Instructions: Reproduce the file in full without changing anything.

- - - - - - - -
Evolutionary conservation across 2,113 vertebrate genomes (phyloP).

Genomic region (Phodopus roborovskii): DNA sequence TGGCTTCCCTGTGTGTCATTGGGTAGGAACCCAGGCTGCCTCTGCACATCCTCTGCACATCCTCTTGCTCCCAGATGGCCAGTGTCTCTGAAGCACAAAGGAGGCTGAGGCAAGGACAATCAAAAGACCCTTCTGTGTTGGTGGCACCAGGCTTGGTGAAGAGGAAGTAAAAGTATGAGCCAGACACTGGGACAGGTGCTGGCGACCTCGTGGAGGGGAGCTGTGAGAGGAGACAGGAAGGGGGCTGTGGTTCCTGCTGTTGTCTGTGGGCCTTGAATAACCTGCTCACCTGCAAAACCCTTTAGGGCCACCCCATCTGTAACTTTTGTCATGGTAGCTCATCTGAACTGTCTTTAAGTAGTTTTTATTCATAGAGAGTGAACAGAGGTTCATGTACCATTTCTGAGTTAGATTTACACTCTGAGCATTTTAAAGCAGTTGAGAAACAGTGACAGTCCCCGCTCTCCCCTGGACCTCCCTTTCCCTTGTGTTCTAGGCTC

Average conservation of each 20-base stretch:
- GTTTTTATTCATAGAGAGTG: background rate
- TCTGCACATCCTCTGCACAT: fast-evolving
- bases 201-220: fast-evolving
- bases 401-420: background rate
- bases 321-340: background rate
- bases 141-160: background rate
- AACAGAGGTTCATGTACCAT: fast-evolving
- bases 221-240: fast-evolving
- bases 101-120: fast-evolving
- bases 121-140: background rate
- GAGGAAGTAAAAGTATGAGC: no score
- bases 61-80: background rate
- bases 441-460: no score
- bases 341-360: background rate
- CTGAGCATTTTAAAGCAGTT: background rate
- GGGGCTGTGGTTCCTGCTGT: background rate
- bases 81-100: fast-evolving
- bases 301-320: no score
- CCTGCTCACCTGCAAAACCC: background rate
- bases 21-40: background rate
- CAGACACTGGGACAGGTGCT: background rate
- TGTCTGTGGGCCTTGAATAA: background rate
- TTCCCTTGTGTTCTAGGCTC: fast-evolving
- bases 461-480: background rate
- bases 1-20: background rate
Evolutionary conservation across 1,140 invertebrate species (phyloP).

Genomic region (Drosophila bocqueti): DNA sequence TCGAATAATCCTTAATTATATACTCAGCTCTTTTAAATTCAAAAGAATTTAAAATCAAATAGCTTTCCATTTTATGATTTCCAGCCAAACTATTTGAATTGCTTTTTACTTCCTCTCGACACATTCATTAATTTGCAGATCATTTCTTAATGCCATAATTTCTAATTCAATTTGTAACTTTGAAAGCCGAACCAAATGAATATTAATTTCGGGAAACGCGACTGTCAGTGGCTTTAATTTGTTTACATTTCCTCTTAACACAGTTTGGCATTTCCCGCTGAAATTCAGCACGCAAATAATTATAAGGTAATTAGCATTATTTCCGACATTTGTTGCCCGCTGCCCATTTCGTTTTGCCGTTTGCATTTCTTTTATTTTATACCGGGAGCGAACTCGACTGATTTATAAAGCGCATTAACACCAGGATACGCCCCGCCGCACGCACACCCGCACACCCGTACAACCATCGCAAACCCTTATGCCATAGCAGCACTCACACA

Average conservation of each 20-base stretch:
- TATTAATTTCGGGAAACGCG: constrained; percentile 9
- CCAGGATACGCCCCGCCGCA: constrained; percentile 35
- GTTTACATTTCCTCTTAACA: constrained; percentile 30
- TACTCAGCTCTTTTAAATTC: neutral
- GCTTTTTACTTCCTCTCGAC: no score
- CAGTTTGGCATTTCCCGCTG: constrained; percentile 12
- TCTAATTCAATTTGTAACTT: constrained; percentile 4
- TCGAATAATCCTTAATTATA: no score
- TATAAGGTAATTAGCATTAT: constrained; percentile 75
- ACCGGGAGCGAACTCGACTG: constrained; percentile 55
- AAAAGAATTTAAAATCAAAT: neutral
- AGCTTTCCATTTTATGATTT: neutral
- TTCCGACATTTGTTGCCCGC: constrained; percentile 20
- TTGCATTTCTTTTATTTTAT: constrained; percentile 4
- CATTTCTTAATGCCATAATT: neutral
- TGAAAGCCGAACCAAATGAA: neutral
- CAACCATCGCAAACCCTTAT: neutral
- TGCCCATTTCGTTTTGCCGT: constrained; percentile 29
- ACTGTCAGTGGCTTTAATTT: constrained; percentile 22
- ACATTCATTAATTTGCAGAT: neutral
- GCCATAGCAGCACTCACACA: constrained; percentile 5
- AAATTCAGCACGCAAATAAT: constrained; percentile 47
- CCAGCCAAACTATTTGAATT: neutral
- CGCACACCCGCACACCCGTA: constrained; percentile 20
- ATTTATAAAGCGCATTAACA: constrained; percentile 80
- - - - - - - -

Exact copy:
Evolutionary conservation across 2,113 vertebrate genomes (phyloP).

Genomic region (Phodopus roborovskii): DNA sequence TGGCTTCCCTGTGTGTCATTGGGTAGGAACCCAGGCTGCCTCTGCACATCCTCTGCACATCCTCTTGCTCCCAGATGGCCAGTGTCTCTGAAGCACAAAGGAGGCTGAGGCAAGGACAATCAAAAGACCCTTCTGTGTTGGTGGCACCAGGCTTGGTGAAGAGGAAGTAAAAGTATGAGCCAGACACTGGGACAGGTGCTGGCGACCTCGTGGAGGGGAGCTGTGAGAGGAGACAGGAAGGGGGCTGTGGTTCCTGCTGTTGTCTGTGGGCCTTGAATAACCTGCTCACCTGCAAAACCCTTTAGGGCCACCCCATCTGTAACTTTTGTCATGGTAGCTCATCTGAACTGTCTTTAAGTAGTTTTTATTCATAGAGAGTGAACAGAGGTTCATGTACCATTTCTGAGTTAGATTTACACTCTGAGCATTTTAAAGCAGTTGAGAAACAGTGACAGTCCCCGCTCTCCCCTGGACCTCCCTTTCCCTTGTGTTCTAGGCTC

Average conservation of each 20-base stretch:
- GTTTTTATTCATAGAGAGTG: background rate
- TCTGCACATCCTCTGCACAT: fast-evolving
- bases 201-220: fast-evolving
- bases 401-420: background rate
- bases 321-340: background rate
- bases 141-160: background rate
- AACAGAGGTTCATGTACCAT: fast-evolving
- bases 221-240: fast-evolving
- bases 101-120: fast-evolving
- bases 121-140: background rate
- GAGGAAGTAAAAGTATGAGC: no score
- bases 61-80: background rate
- bases 441-460: no score
- bases 341-360: background rate
- CTGAGCATTTTAAAGCAGTT: background rate
- GGGGCTGTGGTTCCTGCTGT: background rate
- bases 81-100: fast-evolving
- bases 301-320: no score
- CCTGCTCACCTGCAAAACCC: background rate
- bases 21-40: background rate
- CAGACACTGGGACAGGTGCT: background rate
- TGTCTGTGGGCCTTGAATAA: background rate
- TTCCCTTGTGTTCTAGGCTC: fast-evolving
- bases 461-480: background rate
- bases 1-20: background rate
Evolutionary conservation across 1,140 invertebrate species (phyloP).

Genomic region (Drosophila bocqueti): DNA sequence TCGAATAATCCTTAATTATATACTCAGCTCTTTTAAATTCAAAAGAATTTAAAATCAAATAGCTTTCCATTTTATGATTTCCAGCCAAACTATTTGAATTGCTTTTTACTTCCTCTCGACACATTCATTAATTTGCAGATCATTTCTTAATGCCATAATTTCTAATTCAATTTGTAACTTTGAAAGCCGAACCAAATGAATATTAATTTCGGGAAACGCGACTGTCAGTGGCTTTAATTTGTTTACATTTCCTCTTAACACAGTTTGGCATTTCCCGCTGAAATTCAGCACGCAAATAATTATAAGGTAATTAGCATTATTTCCGACATTTGTTGCCCGCTGCCCATTTCGTTTTGCCGTTTGCATTTCTTTTATTTTATACCGGGAGCGAACTCGACTGATTTATAAAGCGCATTAACACCAGGATACGCCCCGCCGCACGCACACCCGCACACCCGTACAACCATCGCAAACCCTTATGCCATAGCAGCACTCACACA

Average conservation of each 20-base stretch:
- TATTAATTTCGGGAAACGCG: constrained; percentile 9
- CCAGGATACGCCCCGCCGCA: constrained; percentile 35
- GTTTACATTTCCTCTTAACA: constrained; percentile 30
- TACTCAGCTCTTTTAAATTC: neutral
- GCTTTTTACTTCCTCTCGAC: no score
- CAGTTTGGCATTTCCCGCTG: constrained; percentile 12
- TCTAATTCAATTTGTAACTT: constrained; percentile 4
- TCGAATAATCCTTAATTATA: no score
- TATAAGGTAATTAGCATTAT: constrained; percentile 75
- ACCGGGAGCGAACTCGACTG: constrained; percentile 55
- AAAAGAATTTAAAATCAAAT: neutral
- AGCTTTCCATTTTATGATTT: neutral
- TTCCGACATTTGTTGCCCGC: constrained; percentile 20
- TTGCATTTCTTTTATTTTAT: constrained; percentile 4
- CATTTCTTAATGCCATAATT: neutral
- TGAAAGCCGAACCAAATGAA: neutral
- CAACCATCGCAAACCCTTAT: neutral
- TGCCCATTTCGTTTTGCCGT: constrained; percentile 29
- ACTGTCAGTGGCTTTAATTT: constrained; percentile 22
- ACATTCATTAATTTGCAGAT: neutral
- GCCATAGCAGCACTCACACA: constrained; percentile 5
- AAATTCAGCACGCAAATAAT: constrained; percentile 47
- CCAGCCAAACTATTTGAATT: neutral
- CGCACACCCGCACACCCGTA: constrained; percentile 20
- ATTTATAAAGCGCATTAACA: constrained; percentile 80